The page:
Saturday, November 18, 2017

Two further ideas about development of doctrine


Go read Mike Pakaluk’s excellent brief article “Four Ideas About Development” at First Things, then come back.  Welcome back.  Here are a couple of further thoughts to add to his:

Fifth, development is properly spoken of in the passive voice rather than the active voice.  It always drives me crazy when Catholics, including churchmen, go around talking about whether a pope will or will not “develop” this or that doctrine.  Development is essentially something that happens.  It is not an activity that a pope or anyone else decides to carry out when he gets some bright idea into his head.

Tuesday, November 14, 2017

Link it! Link it good!


On BBC Radio 4, Melvyn Bragg discusses Kant’s categorical imperative with David Oderberg and other philosophers

Philosopher of science Bas van Fraassen is interviewed at 3:AM Magazine.


At First Things, Rusty Reno on accommodation to liberal modernity among contemporary American conservatives and in the pontificate of Pope Francis.

Tuesday, November 7, 2017

Dawkins vs. Aquinas on Pints with Aquinas (Updated)


UPDATE 11/14: Part two of the interview has now been posted.

Recently I was interviewed by Matt Fradd for his Pints with Aquinas podcast.  We talk a bit about Five Proofs of the Existence of God, but our main topic is Richard Dawkins’s critique of Aquinas’s Five Ways in The God Delusion.  We work through each of the objections Dawkins raises and discuss where they go wrong.  Matt is posting the interview in two parts, and the first part has now been posted.

Monday, November 6, 2017

Aristotle and contemporary science


Routledge has just released the important new anthology Neo-Aristotelian Perspectives on Contemporary Science, edited by William M. R. Simpson, Robert C. Koons, and Nicholas J. Teh.  I’ve contributed an essay titled “Actuality, Potentiality, and Relativity’s Block Universe.”  The other contributors are Xavi Lanao, Nicholas Teh, Robert Koons, Alexander Pruss, William Simpson, Tuomas Tahko, Christopher Austin, Anna Marmodoro, David Oderberg, Janice Chik, William Jaworski, and Daniel De Haan, with a foreword by John Haldane.  The book is available in hardcover or, for a much lower price, in an electronic version.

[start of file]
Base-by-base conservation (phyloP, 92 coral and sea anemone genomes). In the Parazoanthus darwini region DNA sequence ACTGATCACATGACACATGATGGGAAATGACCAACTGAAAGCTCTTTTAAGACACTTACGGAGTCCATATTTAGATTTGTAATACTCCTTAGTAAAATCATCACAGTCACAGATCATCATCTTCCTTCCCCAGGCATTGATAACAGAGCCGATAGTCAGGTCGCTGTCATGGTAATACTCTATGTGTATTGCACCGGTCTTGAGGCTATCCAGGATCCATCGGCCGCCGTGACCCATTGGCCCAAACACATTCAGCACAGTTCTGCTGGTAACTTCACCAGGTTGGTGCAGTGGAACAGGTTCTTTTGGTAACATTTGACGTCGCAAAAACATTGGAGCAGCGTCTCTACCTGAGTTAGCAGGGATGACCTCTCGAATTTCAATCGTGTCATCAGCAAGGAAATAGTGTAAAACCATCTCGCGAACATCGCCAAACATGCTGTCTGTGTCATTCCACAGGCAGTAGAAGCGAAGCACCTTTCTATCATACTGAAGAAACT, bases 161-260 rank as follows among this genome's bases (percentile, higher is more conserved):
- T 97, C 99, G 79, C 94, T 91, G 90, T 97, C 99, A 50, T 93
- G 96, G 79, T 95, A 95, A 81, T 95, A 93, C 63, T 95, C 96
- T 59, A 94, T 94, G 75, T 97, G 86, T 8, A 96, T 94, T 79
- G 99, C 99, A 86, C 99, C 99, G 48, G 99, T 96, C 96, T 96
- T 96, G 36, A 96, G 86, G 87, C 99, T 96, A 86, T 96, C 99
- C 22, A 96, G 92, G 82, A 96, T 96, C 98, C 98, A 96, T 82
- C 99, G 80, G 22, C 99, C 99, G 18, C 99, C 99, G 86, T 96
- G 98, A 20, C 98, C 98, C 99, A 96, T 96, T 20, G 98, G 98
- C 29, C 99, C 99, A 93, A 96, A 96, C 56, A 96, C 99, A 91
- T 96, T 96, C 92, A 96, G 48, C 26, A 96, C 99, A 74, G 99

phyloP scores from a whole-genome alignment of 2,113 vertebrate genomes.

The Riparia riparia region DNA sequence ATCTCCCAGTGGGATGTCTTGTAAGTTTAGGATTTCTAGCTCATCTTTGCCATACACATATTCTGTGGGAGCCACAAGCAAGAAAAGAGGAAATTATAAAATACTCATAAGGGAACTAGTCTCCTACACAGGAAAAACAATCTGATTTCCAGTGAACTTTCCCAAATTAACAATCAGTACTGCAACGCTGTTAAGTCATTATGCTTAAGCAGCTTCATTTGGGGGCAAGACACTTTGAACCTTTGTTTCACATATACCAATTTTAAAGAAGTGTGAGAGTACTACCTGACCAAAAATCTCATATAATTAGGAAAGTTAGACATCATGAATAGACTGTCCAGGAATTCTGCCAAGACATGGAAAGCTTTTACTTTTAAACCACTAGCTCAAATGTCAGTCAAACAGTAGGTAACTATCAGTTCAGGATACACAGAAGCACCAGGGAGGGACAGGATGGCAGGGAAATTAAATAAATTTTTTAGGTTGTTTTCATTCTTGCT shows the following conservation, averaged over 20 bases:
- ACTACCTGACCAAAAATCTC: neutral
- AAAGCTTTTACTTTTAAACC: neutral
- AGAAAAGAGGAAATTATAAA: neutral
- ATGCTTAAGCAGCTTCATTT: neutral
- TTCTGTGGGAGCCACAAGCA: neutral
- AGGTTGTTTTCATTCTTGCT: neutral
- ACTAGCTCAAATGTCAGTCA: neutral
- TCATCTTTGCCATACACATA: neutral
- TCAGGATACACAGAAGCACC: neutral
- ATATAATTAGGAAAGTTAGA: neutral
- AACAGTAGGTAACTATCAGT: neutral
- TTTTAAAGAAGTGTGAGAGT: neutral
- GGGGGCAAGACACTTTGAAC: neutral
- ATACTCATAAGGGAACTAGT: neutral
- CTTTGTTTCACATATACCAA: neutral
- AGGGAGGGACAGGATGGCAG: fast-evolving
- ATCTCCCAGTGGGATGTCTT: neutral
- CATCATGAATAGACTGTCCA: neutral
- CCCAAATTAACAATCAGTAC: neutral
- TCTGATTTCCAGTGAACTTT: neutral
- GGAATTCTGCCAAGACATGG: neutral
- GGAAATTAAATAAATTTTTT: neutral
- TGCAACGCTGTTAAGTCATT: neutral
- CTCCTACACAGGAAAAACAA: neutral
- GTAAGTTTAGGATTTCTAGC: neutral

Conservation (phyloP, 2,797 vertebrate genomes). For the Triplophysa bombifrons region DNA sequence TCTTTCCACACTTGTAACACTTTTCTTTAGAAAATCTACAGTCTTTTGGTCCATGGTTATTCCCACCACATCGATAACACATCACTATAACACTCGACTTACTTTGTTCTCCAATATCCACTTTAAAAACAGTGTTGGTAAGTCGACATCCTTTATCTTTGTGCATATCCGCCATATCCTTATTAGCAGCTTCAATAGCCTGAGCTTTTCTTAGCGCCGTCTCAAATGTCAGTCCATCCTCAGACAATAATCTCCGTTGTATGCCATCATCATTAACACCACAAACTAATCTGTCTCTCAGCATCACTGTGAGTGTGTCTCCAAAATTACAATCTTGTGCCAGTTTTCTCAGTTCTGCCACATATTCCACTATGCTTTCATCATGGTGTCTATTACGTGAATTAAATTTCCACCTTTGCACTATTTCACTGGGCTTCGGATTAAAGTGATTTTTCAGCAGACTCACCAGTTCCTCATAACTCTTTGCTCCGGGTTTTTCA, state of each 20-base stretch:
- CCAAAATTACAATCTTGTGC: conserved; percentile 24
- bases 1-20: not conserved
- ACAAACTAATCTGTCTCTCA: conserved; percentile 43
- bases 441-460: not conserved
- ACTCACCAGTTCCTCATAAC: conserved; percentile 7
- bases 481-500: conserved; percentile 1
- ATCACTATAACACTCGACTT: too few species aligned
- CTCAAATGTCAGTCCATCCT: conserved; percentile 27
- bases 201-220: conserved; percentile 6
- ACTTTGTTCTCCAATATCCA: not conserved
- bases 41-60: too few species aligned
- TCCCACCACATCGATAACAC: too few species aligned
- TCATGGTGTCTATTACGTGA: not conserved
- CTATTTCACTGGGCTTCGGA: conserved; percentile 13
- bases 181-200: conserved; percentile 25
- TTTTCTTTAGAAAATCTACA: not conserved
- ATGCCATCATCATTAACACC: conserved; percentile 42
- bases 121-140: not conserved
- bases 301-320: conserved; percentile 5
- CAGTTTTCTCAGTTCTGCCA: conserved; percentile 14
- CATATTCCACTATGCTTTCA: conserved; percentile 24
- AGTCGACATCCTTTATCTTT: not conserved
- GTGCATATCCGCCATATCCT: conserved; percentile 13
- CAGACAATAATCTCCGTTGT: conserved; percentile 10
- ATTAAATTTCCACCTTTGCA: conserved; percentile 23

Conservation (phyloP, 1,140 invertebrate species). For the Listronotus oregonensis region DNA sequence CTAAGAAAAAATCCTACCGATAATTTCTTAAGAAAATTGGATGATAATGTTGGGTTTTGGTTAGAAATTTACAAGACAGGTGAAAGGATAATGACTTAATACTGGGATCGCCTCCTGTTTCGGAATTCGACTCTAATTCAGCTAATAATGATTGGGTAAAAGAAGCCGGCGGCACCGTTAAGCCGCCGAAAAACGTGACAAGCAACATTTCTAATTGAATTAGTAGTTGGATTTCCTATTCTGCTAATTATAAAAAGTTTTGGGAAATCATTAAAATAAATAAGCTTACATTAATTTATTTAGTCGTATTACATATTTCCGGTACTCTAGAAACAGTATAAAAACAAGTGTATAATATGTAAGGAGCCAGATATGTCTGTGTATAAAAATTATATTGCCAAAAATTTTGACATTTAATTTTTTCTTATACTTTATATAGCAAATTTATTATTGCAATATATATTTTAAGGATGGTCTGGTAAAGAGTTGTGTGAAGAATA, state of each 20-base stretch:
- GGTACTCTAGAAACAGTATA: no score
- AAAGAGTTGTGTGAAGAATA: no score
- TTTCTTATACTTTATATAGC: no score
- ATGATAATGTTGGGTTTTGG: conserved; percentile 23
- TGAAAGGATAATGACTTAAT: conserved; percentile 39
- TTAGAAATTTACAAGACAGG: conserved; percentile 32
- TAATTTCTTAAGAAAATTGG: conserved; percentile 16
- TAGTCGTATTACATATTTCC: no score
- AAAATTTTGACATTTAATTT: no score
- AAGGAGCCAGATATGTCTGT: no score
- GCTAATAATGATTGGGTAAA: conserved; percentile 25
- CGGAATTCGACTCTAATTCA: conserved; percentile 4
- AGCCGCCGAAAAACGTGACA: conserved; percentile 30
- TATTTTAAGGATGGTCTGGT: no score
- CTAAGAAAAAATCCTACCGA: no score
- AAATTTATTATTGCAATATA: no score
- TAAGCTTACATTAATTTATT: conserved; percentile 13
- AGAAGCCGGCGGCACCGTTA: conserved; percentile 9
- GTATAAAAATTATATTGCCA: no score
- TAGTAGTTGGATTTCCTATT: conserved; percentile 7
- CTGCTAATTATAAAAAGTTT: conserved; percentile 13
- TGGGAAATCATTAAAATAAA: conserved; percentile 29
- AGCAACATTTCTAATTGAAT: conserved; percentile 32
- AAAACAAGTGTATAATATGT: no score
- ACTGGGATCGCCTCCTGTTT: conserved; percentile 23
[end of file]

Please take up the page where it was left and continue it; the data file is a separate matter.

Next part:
Pakaluk on capital punishment


Philosopher Michael Pakaluk kindly provided an endorsement for By Man Shall His Blood Be Shed: A Catholic Defense of Capital Punishment.  In an essay at The Catholic Thing, Mike puts forward an important defense of his own of the death penalty.  Go give it a read.  Along the way, he comments once again on By Man, calling it “the most comprehensive case ever assembled” for capital punishment.

Thursday, November 2, 2017

Review of Dennett’s From Bacteria to Bach and Back


My review of Daniel Dennett’s From Bacteria to Bach and Back: The Evolution of Minds appears in the Fall 2017 issue of the Claremont Review of Books.  (This is the issue that also contains Janet Smith’s review of By Man Shall His Blood Be Shed.  Good excuse to buy a copy!)

Smith on By Man Shall His Blood Be Shed


In the Fall 2017 issue of the Claremont Review of Books, Catholic moral theologian Janet Smith reviews By Man Shall His Blood Be Shed: A Catholic Defense of Capital Punishment.  Writes Smith:

[T]he central argument of [the book is] that some crimes deserve death, and that this is now and has always been the teaching of the Catholic Church.  Anyone who would claim otherwise must contend with Edward Feser and Joseph Bessette’s unparalleled – and I’m tempted to say, irrefutable – marshalling of evidence and logic in this important new book.